By Kip Harkness and Frank Benest, ICMA-CM
Lounging on the couch, you pull out your phone. Any consumer experience you want is right there. You can watch any movie, shop for groceries, buy a new dog collar, book a vacation, or sell Bitcoin.
Although if you try to interact with your local government to reserve a park, submit a permit, ask a question about your garbage service, or sign up for summer camp, you might be out of luck depending on where you live.
People are increasingly expecting their local governments to solve problems and deliver services in the ways that they experience as private consumers on Airbnb, Netflix, or Amazon. Almost on a daily basis, however, the gap between the user experience in the private and public sectors is growing further apart.
This gap creates an innovation imperative for local governments if they are to meet the expectations of their constituents.
Many local governments are trying to bridge this gap by becoming a smart city, which you are reading about in the articles published in this issue. A smart city uses data and process improvement to do what local governments must do, better, and are already doing today.
Many smart cities, for example, are now using LED street lighting and programmable controllers; a 311 mobile app that allows easy reporting and quicker response for common service issues; and networked fleet sensors to predict breakdowns, reduce maintenance costs, and improve response times.
Since the smart city is a destination at which an agency never really arrives, innovative organizations are “learning cities.” They are always searching for ways to use technology and data in their efforts to become better and better in solving problems and delivering services.
It is this focus on people at the center, learning from data, and an interactive approach to execution that are the key ingredients in innovation and improved service delivery. To become smart communities, local governments need to develop an environment that supports tech talent—an environment that relies on effective hiring processes, as the following mini-case study illustrates.
San Jose Tackles Innovation Initiatives
San Jose, California, in the heart of the Silicon Valley, is the 10th largest city in the United States, with a diverse population of more than 1 million people. Mayor Sam Liccardo and the San Jose City Council have adopted a smart city vision that challenges local government to be as innovative as the community it serves.
To respond to this challenge, here is what City Manager Dave Sykes did:
• Created a deputy city manager position as part of the executive team to champion innovation and coordinate cross-departmental innovation.
• Elevated the information technology director to a chief information officer with broader authority across departments.
• Convened an innovation cabinet of department heads and senior leaders who identified a backlog of more than 70 potential innovation projects or initiatives.
To evaluate potential projects, the innovation cabinet asked three key questions of each project:
• Is it important? Is the problem that the staff is trying to solve causing a lot of people pain or annoyance?
• Is it core? Is this problem something our city can and should try to address?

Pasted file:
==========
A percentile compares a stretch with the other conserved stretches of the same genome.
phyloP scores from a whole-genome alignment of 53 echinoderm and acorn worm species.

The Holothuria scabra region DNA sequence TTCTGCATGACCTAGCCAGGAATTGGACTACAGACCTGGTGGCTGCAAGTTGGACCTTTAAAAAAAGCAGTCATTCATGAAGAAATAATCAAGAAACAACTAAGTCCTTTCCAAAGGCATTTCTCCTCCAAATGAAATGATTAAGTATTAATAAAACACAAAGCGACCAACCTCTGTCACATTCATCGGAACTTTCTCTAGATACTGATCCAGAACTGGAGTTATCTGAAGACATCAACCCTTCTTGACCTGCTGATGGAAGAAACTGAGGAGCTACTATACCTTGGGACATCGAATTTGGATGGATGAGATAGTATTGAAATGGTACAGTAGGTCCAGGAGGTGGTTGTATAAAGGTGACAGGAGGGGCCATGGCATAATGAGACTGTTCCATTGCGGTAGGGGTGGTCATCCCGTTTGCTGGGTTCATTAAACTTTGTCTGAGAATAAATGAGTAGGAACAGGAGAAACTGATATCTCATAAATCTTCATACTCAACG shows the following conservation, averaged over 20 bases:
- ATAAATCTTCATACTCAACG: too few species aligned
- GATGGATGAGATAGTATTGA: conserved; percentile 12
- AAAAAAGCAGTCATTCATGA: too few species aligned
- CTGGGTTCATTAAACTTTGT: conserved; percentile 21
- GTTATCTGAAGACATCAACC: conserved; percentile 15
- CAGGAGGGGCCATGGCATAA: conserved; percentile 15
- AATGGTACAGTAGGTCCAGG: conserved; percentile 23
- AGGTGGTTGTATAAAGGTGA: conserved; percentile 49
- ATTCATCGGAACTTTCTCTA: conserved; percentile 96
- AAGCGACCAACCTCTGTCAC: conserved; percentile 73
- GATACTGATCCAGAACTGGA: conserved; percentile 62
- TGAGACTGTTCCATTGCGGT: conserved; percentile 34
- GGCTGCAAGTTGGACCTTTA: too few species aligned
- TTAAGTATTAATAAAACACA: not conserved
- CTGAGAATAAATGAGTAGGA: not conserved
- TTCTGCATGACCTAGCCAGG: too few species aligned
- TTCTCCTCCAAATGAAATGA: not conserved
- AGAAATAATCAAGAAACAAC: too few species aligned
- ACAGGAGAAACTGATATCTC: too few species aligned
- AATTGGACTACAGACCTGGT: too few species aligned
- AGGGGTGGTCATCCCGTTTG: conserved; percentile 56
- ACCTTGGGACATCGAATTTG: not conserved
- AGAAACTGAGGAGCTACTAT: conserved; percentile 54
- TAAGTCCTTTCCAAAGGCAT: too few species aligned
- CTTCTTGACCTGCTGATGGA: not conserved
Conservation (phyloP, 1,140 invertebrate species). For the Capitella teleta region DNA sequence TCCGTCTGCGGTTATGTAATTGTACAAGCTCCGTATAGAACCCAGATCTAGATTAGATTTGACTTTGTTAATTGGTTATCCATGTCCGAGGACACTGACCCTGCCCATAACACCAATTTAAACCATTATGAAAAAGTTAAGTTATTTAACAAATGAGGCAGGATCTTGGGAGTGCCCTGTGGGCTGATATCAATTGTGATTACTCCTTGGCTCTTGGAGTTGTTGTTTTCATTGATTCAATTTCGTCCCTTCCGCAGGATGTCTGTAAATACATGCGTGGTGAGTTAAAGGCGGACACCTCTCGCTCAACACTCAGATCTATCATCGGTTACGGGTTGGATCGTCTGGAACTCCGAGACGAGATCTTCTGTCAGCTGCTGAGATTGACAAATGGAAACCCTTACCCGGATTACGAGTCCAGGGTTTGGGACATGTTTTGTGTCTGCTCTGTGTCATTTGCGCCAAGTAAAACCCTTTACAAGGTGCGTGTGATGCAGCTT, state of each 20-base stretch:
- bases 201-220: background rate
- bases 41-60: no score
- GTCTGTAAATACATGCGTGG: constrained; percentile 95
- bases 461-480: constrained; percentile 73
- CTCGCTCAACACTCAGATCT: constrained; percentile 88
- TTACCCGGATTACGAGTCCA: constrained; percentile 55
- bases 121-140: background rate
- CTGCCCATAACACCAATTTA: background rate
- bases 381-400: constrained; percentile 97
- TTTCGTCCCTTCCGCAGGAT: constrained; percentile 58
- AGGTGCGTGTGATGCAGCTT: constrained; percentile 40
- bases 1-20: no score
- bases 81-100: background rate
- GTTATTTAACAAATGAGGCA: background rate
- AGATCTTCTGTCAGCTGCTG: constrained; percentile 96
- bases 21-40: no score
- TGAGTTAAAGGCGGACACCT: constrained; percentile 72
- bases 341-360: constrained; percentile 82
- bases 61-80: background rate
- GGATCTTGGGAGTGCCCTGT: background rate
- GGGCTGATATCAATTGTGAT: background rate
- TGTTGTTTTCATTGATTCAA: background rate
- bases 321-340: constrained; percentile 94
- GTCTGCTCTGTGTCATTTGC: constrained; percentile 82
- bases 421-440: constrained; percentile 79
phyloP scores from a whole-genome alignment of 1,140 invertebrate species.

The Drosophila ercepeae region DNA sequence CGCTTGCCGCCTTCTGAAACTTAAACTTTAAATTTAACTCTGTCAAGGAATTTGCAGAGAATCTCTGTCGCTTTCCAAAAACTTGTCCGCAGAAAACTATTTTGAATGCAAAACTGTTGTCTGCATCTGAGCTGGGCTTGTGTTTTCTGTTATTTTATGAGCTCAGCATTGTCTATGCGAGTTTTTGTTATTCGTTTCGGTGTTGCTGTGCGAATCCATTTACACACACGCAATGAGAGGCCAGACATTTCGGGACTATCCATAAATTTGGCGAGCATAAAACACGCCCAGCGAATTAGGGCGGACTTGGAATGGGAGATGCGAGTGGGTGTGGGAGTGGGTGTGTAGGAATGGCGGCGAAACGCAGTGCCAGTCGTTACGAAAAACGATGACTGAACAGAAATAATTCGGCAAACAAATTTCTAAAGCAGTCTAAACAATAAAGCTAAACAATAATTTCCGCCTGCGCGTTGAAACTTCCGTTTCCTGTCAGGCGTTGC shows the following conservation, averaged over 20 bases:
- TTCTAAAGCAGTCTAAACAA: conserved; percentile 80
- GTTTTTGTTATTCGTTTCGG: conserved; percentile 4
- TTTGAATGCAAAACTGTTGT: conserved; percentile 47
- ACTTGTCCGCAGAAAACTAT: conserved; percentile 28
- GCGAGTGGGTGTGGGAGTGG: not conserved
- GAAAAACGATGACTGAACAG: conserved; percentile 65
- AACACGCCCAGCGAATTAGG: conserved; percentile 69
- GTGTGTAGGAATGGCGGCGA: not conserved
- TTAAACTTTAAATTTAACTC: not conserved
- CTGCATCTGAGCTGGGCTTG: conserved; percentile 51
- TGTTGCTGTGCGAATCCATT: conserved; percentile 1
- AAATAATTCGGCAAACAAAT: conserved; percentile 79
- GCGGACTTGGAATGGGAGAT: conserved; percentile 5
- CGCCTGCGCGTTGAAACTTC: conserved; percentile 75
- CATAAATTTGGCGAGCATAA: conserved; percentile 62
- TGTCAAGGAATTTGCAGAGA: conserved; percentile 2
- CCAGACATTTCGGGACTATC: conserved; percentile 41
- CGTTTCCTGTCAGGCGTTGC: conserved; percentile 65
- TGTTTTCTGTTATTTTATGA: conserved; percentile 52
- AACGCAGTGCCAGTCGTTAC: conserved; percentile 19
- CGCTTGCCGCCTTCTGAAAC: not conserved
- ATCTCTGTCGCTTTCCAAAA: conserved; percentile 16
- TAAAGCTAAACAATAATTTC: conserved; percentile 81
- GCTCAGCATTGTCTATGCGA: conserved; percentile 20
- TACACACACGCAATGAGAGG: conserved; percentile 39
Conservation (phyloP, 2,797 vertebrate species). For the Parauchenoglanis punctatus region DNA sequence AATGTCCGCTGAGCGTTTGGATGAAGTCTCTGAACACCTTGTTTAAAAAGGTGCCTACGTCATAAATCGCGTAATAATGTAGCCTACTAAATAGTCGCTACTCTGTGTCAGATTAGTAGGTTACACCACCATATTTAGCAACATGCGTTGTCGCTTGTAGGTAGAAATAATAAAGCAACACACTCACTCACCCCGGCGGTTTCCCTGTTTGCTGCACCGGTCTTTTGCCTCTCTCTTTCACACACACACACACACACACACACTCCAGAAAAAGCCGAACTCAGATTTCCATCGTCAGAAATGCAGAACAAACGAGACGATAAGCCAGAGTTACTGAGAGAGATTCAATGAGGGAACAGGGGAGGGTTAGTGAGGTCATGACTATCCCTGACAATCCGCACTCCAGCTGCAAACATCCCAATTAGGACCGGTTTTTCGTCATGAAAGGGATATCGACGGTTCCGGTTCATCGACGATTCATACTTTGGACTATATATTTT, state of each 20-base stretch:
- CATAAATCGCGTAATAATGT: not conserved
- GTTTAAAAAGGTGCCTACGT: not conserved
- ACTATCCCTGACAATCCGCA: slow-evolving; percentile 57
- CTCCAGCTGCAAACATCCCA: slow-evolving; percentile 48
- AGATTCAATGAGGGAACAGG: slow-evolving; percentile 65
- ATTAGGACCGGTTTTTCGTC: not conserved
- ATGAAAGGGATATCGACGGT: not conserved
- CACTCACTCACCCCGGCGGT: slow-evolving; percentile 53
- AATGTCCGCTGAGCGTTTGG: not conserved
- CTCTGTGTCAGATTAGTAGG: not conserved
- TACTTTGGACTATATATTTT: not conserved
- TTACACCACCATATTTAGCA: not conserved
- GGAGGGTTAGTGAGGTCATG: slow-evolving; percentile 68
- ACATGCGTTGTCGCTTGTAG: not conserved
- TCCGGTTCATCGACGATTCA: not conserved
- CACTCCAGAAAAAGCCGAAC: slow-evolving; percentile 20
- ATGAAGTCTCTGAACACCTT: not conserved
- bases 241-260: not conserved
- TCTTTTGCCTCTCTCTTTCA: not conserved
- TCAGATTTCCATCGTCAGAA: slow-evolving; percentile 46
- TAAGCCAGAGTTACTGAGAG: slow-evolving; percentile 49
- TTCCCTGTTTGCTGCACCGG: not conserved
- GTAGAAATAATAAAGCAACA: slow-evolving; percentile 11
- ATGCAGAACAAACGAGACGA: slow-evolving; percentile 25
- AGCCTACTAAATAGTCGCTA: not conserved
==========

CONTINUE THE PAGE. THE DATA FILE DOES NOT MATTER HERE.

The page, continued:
• Is it achievable? Can the problem be solved, at scale, with improved technology or process improvement?
Asking these questions narrowed the innovation work to a focused roadmap of 20 projects and initiatives that were important, core, and achievable. If innovation is about saying “Yes!,” then governance is often about saying “No.” The innovation roadmap is where innovation and governance meet, and provides a focus for the innovation efforts of the entire organization.
Projects on the innovation roadmap include negotiating with telecommunications companies to deploy fiber and “small cells” to deliver the next generation of connectivity, using data analytics to send limited police capacity to the right locations at the right time, and moving business processes from paper to digital.
Each of these tech projects requires skilled staff. One of the problems causing a lot of pain for the San Jose organization was its staff vacancy rate. Of the 6,200 full-time positions, the city had 870 vacancies. It was simply not hiring enough good people fast enough.
To address this talent recruitment challenge, a new team composed of human resources (HR) and departmental recruiters, as well as labor partners and analysts, was asked, “How might we re-imagine the hiring process in San Jose?” The team took a customer-driven approach to innovating hiring by:
1. Gaining empathy for the customer (in this case the internal customers who are the hiring managers) by interviewing them and listening to their perspectives.
2. Mapping out the internal customer journey, including all the steps required to hire a new employee and the relative pain or joy experienced by the hiring manager along the way.
3. Identifying root problems.
4. Exploring, prototyping and evaluating potential solutions.
5. Piloting several experimental efforts and learning from the data.
6. Refining and scaling an effective solution for the entire organization.
The results from the newly revised hiring process were stunning. The pilot effort reduced the number of HR-required approvals from 15—each with a lag of days or weeks—to just two.
As a result, the city realized a 275 percent increase in the amount of hiring its team of recruiters was able to accomplish. The refined process has been scaled to the entire organization, and the city now is seeing dramatic reductions in vacancies.
To become smarter, cities need both technology and talent. The right starting point is talent because, in the end, technology is powered by people.
Hiring tech talent means entering into a global war for technologists and technology leaders in direct competition with the private sector. Even when offering competitive salary and benefits, local governments often lose this war for talent because they do not understand what attracts, engages, and motivates different kinds of tech talent.